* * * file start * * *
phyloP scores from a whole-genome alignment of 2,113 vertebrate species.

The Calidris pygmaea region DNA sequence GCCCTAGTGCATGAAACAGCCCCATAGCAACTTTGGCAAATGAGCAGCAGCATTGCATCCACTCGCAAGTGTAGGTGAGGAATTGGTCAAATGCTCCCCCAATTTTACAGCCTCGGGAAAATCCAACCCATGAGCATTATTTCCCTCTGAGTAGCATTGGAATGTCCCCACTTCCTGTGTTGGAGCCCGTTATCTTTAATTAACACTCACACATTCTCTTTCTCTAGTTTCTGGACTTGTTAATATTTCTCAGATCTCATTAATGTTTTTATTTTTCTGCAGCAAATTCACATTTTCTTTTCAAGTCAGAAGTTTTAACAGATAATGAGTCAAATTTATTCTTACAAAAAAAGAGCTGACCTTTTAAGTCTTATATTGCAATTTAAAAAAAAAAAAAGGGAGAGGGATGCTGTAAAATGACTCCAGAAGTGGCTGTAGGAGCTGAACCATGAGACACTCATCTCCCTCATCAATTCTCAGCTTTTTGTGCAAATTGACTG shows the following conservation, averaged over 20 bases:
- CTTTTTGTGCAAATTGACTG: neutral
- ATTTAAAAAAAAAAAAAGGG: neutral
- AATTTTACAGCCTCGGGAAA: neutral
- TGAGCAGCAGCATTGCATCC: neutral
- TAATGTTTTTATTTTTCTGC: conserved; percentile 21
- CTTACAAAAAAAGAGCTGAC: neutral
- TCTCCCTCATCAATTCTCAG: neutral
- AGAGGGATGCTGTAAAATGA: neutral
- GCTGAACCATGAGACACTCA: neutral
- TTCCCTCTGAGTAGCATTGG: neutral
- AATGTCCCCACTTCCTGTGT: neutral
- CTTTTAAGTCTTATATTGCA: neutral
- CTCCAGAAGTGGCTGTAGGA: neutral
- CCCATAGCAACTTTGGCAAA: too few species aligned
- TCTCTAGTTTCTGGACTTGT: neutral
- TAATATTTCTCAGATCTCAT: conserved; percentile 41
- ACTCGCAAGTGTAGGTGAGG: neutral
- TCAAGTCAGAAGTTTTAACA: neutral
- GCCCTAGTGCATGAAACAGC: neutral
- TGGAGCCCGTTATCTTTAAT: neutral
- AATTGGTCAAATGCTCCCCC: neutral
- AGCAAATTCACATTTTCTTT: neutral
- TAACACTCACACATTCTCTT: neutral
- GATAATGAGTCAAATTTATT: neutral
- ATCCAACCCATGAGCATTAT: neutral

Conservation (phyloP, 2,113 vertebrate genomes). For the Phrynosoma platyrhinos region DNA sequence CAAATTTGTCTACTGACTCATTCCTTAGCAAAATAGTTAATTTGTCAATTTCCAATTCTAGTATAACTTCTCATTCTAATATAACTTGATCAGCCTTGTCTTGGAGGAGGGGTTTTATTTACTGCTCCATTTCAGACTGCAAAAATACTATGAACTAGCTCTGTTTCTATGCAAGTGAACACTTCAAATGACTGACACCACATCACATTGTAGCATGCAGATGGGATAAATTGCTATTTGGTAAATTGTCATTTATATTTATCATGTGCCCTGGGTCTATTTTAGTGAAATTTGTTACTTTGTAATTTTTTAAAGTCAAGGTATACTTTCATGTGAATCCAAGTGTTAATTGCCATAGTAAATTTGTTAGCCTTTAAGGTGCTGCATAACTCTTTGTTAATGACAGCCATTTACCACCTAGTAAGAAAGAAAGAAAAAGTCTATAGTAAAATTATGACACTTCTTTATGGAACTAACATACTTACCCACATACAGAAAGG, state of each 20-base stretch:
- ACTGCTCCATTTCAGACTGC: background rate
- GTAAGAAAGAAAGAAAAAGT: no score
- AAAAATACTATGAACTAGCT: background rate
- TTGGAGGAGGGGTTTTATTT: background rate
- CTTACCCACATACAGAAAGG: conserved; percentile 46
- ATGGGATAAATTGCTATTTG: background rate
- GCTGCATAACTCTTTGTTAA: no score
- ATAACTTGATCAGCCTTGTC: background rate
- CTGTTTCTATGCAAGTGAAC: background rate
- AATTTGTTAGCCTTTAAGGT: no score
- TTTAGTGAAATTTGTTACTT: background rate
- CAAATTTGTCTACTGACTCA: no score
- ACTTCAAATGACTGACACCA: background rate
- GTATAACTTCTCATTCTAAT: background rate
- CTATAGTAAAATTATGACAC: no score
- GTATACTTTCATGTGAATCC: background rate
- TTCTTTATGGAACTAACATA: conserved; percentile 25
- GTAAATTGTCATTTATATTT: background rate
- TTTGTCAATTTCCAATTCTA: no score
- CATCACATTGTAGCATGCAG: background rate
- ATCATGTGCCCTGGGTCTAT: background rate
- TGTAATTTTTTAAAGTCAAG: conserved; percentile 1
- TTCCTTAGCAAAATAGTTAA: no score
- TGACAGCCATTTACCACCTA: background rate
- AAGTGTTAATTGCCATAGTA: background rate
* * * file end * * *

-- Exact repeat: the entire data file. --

phyloP scores from a whole-genome alignment of 2,113 vertebrate species.

The Calidris pygmaea region DNA sequence GCCCTAGTGCATGAAACAGCCCCATAGCAACTTTGGCAAATGAGCAGCAGCATTGCATCCACTCGCAAGTGTAGGTGAGGAATTGGTCAAATGCTCCCCCAATTTTACAGCCTCGGGAAAATCCAACCCATGAGCATTATTTCCCTCTGAGTAGCATTGGAATGTCCCCACTTCCTGTGTTGGAGCCCGTTATCTTTAATTAACACTCACACATTCTCTTTCTCTAGTTTCTGGACTTGTTAATATTTCTCAGATCTCATTAATGTTTTTATTTTTCTGCAGCAAATTCACATTTTCTTTTCAAGTCAGAAGTTTTAACAGATAATGAGTCAAATTTATTCTTACAAAAAAAGAGCTGACCTTTTAAGTCTTATATTGCAATTTAAAAAAAAAAAAAGGGAGAGGGATGCTGTAAAATGACTCCAGAAGTGGCTGTAGGAGCTGAACCATGAGACACTCATCTCCCTCATCAATTCTCAGCTTTTTGTGCAAATTGACTG shows the following conservation, averaged over 20 bases:
- CTTTTTGTGCAAATTGACTG: neutral
- ATTTAAAAAAAAAAAAAGGG: neutral
- AATTTTACAGCCTCGGGAAA: neutral
- TGAGCAGCAGCATTGCATCC: neutral
- TAATGTTTTTATTTTTCTGC: conserved; percentile 21
- CTTACAAAAAAAGAGCTGAC: neutral
- TCTCCCTCATCAATTCTCAG: neutral
- AGAGGGATGCTGTAAAATGA: neutral
- GCTGAACCATGAGACACTCA: neutral
- TTCCCTCTGAGTAGCATTGG: neutral
- AATGTCCCCACTTCCTGTGT: neutral
- CTTTTAAGTCTTATATTGCA: neutral
- CTCCAGAAGTGGCTGTAGGA: neutral
- CCCATAGCAACTTTGGCAAA: too few species aligned
- TCTCTAGTTTCTGGACTTGT: neutral
- TAATATTTCTCAGATCTCAT: conserved; percentile 41
- ACTCGCAAGTGTAGGTGAGG: neutral
- TCAAGTCAGAAGTTTTAACA: neutral
- GCCCTAGTGCATGAAACAGC: neutral
- TGGAGCCCGTTATCTTTAAT: neutral
- AATTGGTCAAATGCTCCCCC: neutral
- AGCAAATTCACATTTTCTTT: neutral
- TAACACTCACACATTCTCTT: neutral
- GATAATGAGTCAAATTTATT: neutral
- ATCCAACCCATGAGCATTAT: neutral

Conservation (phyloP, 2,113 vertebrate genomes). For the Phrynosoma platyrhinos region DNA sequence CAAATTTGTCTACTGACTCATTCCTTAGCAAAATAGTTAATTTGTCAATTTCCAATTCTAGTATAACTTCTCATTCTAATATAACTTGATCAGCCTTGTCTTGGAGGAGGGGTTTTATTTACTGCTCCATTTCAGACTGCAAAAATACTATGAACTAGCTCTGTTTCTATGCAAGTGAACACTTCAAATGACTGACACCACATCACATTGTAGCATGCAGATGGGATAAATTGCTATTTGGTAAATTGTCATTTATATTTATCATGTGCCCTGGGTCTATTTTAGTGAAATTTGTTACTTTGTAATTTTTTAAAGTCAAGGTATACTTTCATGTGAATCCAAGTGTTAATTGCCATAGTAAATTTGTTAGCCTTTAAGGTGCTGCATAACTCTTTGTTAATGACAGCCATTTACCACCTAGTAAGAAAGAAAGAAAAAGTCTATAGTAAAATTATGACACTTCTTTATGGAACTAACATACTTACCCACATACAGAAAGG, state of each 20-base stretch:
- ACTGCTCCATTTCAGACTGC: background rate
- GTAAGAAAGAAAGAAAAAGT: no score
- AAAAATACTATGAACTAGCT: background rate
- TTGGAGGAGGGGTTTTATTT: background rate
- CTTACCCACATACAGAAAGG: conserved; percentile 46
- ATGGGATAAATTGCTATTTG: background rate
- GCTGCATAACTCTTTGTTAA: no score
- ATAACTTGATCAGCCTTGTC: background rate
- CTGTTTCTATGCAAGTGAAC: background rate
- AATTTGTTAGCCTTTAAGGT: no score
- TTTAGTGAAATTTGTTACTT: background rate
- CAAATTTGTCTACTGACTCA: no score
- ACTTCAAATGACTGACACCA: background rate
- GTATAACTTCTCATTCTAAT: background rate
- CTATAGTAAAATTATGACAC: no score
- GTATACTTTCATGTGAATCC: background rate
- TTCTTTATGGAACTAACATA: conserved; percentile 25
- GTAAATTGTCATTTATATTT: background rate
- TTTGTCAATTTCCAATTCTA: no score
- CATCACATTGTAGCATGCAG: background rate
- ATCATGTGCCCTGGGTCTAT: background rate
- TGTAATTTTTTAAAGTCAAG: conserved; percentile 1
- TTCCTTAGCAAAATAGTTAA: no score
- TGACAGCCATTTACCACCTA: background rate
- AAGTGTTAATTGCCATAGTA: background rate